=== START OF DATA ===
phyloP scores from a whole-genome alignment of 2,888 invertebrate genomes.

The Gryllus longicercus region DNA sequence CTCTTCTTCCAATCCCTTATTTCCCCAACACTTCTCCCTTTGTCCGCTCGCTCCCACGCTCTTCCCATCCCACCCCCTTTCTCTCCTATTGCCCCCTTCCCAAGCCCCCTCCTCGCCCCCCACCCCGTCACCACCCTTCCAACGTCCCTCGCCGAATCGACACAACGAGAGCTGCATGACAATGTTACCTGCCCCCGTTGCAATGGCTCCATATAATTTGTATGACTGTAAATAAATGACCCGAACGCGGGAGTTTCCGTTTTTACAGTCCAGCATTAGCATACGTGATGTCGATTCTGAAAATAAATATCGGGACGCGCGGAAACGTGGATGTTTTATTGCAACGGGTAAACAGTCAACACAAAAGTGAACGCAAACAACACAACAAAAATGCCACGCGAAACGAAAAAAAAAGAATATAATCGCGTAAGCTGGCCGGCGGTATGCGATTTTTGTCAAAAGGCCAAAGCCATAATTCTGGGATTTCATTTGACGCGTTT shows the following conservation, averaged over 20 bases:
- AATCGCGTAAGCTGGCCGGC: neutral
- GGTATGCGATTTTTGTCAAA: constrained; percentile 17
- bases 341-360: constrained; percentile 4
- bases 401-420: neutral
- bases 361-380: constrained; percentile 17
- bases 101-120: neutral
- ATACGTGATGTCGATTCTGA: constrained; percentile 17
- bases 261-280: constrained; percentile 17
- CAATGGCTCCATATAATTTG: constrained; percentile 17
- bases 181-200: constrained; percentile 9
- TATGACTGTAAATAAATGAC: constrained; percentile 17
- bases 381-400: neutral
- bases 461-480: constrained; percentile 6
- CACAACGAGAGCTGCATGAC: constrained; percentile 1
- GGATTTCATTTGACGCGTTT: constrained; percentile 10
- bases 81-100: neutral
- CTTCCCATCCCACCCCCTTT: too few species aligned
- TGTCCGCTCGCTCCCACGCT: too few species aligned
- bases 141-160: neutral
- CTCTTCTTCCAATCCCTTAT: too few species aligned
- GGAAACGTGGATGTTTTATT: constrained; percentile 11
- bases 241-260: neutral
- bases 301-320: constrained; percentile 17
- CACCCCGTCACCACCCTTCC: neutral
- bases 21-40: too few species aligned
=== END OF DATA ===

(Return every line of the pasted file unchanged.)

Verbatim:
phyloP scores from a whole-genome alignment of 2,888 invertebrate genomes.

The Gryllus longicercus region DNA sequence CTCTTCTTCCAATCCCTTATTTCCCCAACACTTCTCCCTTTGTCCGCTCGCTCCCACGCTCTTCCCATCCCACCCCCTTTCTCTCCTATTGCCCCCTTCCCAAGCCCCCTCCTCGCCCCCCACCCCGTCACCACCCTTCCAACGTCCCTCGCCGAATCGACACAACGAGAGCTGCATGACAATGTTACCTGCCCCCGTTGCAATGGCTCCATATAATTTGTATGACTGTAAATAAATGACCCGAACGCGGGAGTTTCCGTTTTTACAGTCCAGCATTAGCATACGTGATGTCGATTCTGAAAATAAATATCGGGACGCGCGGAAACGTGGATGTTTTATTGCAACGGGTAAACAGTCAACACAAAAGTGAACGCAAACAACACAACAAAAATGCCACGCGAAACGAAAAAAAAAGAATATAATCGCGTAAGCTGGCCGGCGGTATGCGATTTTTGTCAAAAGGCCAAAGCCATAATTCTGGGATTTCATTTGACGCGTTT shows the following conservation, averaged over 20 bases:
- AATCGCGTAAGCTGGCCGGC: neutral
- GGTATGCGATTTTTGTCAAA: constrained; percentile 17
- bases 341-360: constrained; percentile 4
- bases 401-420: neutral
- bases 361-380: constrained; percentile 17
- bases 101-120: neutral
- ATACGTGATGTCGATTCTGA: constrained; percentile 17
- bases 261-280: constrained; percentile 17
- CAATGGCTCCATATAATTTG: constrained; percentile 17
- bases 181-200: constrained; percentile 9
- TATGACTGTAAATAAATGAC: constrained; percentile 17
- bases 381-400: neutral
- bases 461-480: constrained; percentile 6
- CACAACGAGAGCTGCATGAC: constrained; percentile 1
- GGATTTCATTTGACGCGTTT: constrained; percentile 10
- bases 81-100: neutral
- CTTCCCATCCCACCCCCTTT: too few species aligned
- TGTCCGCTCGCTCCCACGCT: too few species aligned
- bases 141-160: neutral
- CTCTTCTTCCAATCCCTTAT: too few species aligned
- GGAAACGTGGATGTTTTATT: constrained; percentile 11
- bases 241-260: neutral
- bases 301-320: constrained; percentile 17
- CACCCCGTCACCACCCTTCC: neutral
- bases 21-40: too few species aligned